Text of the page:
Being Relaxed

It was one of St. Paul's greatest assets.

Acts 26:9-18 (ESV)

“I myself was convinced that I ought to do many things in opposing the name of Jesus of Nazareth. And I did so in Jerusalem. I not only locked up many of the saints in prison after receiving authority from the chief priests, but when they were put to death I cast my vote against them. And I punished them often in all the synagogues and tried to make them blaspheme, and in raging fury against them I persecuted them even to foreign cities.

“In this connection I journeyed to Damascus with the authority and commission of the chief priests. At midday, O king, I saw on the way a light from heaven, brighter than the sun, that shone around me and those who journeyed with me. And when we had all fallen to the ground, I heard a voice saying to me in the Hebrew language, ‘Saul, Saul, why are you persecuting me? It is hard for you to kick against the goads.’ And I said, ‘Who are you, Lord?’ And the Lord said, ‘I am Jesus whom you are persecuting. But rise and stand upon your feet, for I have appeared to you for this purpose, to appoint you as a servant and witness to the things in which you have seen me and to those in which I will appear to you, delivering you from your people and from the Gentiles—to whom I am sending you to open their eyes, so that they may turn from darkness to light and from the power of Satan to God, that they may receive forgiveness of sins and a place among those who are sanctified by faith in me.’”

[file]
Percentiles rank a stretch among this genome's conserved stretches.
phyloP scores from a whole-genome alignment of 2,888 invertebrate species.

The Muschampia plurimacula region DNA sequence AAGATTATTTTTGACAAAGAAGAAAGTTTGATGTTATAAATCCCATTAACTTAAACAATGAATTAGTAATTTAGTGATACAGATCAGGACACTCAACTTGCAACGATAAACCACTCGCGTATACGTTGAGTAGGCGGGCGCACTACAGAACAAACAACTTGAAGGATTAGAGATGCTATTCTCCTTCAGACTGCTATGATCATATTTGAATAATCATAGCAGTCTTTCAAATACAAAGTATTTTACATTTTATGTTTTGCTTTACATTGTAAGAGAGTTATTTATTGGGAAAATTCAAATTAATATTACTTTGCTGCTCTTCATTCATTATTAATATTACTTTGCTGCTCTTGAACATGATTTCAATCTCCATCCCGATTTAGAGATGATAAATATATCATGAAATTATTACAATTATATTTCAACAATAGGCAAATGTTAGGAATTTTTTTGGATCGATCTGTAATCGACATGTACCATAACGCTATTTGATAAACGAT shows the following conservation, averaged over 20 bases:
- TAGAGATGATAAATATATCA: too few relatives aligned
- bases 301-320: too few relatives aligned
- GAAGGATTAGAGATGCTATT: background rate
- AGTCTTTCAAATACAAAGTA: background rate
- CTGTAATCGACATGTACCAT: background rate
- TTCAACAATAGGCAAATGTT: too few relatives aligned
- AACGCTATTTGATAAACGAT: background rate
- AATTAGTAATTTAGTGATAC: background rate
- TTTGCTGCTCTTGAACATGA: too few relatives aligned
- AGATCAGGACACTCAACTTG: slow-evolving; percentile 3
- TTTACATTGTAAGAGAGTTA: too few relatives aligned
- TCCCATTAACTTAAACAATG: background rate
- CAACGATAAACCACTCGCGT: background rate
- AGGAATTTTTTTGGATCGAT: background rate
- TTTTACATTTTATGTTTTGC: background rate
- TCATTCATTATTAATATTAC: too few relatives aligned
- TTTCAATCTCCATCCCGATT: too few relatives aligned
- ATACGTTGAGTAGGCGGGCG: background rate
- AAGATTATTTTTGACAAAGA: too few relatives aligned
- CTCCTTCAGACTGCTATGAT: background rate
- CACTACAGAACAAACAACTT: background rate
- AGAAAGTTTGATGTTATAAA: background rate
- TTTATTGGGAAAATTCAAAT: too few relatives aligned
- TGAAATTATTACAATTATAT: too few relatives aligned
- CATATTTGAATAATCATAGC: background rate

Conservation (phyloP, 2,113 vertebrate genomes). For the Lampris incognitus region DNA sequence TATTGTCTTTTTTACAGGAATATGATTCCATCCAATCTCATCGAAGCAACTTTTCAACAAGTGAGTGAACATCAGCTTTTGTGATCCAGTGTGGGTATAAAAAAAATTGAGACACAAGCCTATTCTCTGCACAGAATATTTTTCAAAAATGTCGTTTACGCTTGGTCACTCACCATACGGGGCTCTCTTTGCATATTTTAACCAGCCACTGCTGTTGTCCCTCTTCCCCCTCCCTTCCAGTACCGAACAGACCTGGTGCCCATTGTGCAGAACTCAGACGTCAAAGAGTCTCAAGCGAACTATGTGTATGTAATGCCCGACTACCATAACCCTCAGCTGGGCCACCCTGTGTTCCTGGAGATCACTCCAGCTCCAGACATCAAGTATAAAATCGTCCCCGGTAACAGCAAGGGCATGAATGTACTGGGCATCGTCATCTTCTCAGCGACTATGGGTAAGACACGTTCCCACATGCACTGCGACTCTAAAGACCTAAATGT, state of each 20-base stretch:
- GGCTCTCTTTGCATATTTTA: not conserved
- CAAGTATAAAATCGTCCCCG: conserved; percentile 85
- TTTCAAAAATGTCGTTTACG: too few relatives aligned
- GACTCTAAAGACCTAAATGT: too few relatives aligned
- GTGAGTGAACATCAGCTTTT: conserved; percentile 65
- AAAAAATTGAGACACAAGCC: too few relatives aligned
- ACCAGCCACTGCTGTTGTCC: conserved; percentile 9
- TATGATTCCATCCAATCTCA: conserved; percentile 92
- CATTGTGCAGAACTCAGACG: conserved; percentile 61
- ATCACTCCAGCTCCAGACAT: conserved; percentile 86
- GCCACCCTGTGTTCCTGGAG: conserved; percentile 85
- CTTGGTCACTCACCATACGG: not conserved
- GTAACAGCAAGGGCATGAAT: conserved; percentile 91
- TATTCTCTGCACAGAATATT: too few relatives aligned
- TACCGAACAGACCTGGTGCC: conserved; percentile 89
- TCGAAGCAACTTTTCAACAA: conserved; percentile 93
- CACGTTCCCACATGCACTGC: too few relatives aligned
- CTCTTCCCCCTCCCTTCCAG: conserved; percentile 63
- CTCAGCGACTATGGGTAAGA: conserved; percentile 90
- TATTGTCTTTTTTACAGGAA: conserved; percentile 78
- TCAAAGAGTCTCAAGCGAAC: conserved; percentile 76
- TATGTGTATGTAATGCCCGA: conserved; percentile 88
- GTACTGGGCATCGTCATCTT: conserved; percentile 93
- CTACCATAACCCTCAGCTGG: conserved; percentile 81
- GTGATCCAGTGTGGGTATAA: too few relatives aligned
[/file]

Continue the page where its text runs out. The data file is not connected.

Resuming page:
Here, Paul uses a clever modern briefing technique – get the audience’s head moving up and down (nodding in agreement) before raising difficult issues. He begins by testifying to things Agrippa probably knows about – and if he doesn’t he can easily check. This lays a credible foundation for the next part.

Then Paul tells the amazing tale of what happened on the road to Damascus. It’s fantastic but Paul has set it up well – and it doesn’t make sense as a lie. It’s pretty much useless as a defense. It almost qualifies as “too much information.” Paul’s just recounting something that he thinks is very interesting.

But it is very interesting, if it’s true. That’s the thing about miracles; they’re either the greatest things ever, or they’re evidence that you’re losing it. Here that leads to a wondrous irony. You might think that the question of Paul’s sanity puts pressure on Paul. Not at all. Paul’s going with option A – miracles were the greatest things ever. He’s as relaxed as puppy sleeping on his master’s lap.

The pressure’s on Agrippa and Festus. Either Paul’s nuts (and he sure doesn’t act nuts) or he’s telling the truth. They either have to change their mind about Paul or they have to change their mind about Christ.

What a hoot. This hearing is supposed to be hard on Paul. After all, he’s the one on trial. Instead, he’s got Agrippa and Festus squirming in their seats. His lack of fear about his situation has turned the tables.

Fear is the enemy of evangelism. Many Christians just freeze up when they get a chance to share Christ.

Ask God for more courage. No, courage is the wrong word; this isn’t about bravery. Don’t ask for that.

Ask God to help you be more comfortable, more natural, when talking about Him.

The weekly study guides, which include discussion questions, are available for download here:

Mike Slay

As a mathematician, inventor, and ruling elder in the Presbyterian Church in America, Mike Slay brings an analytical, conversational, and even whimsical approach to the daily study of God's Word.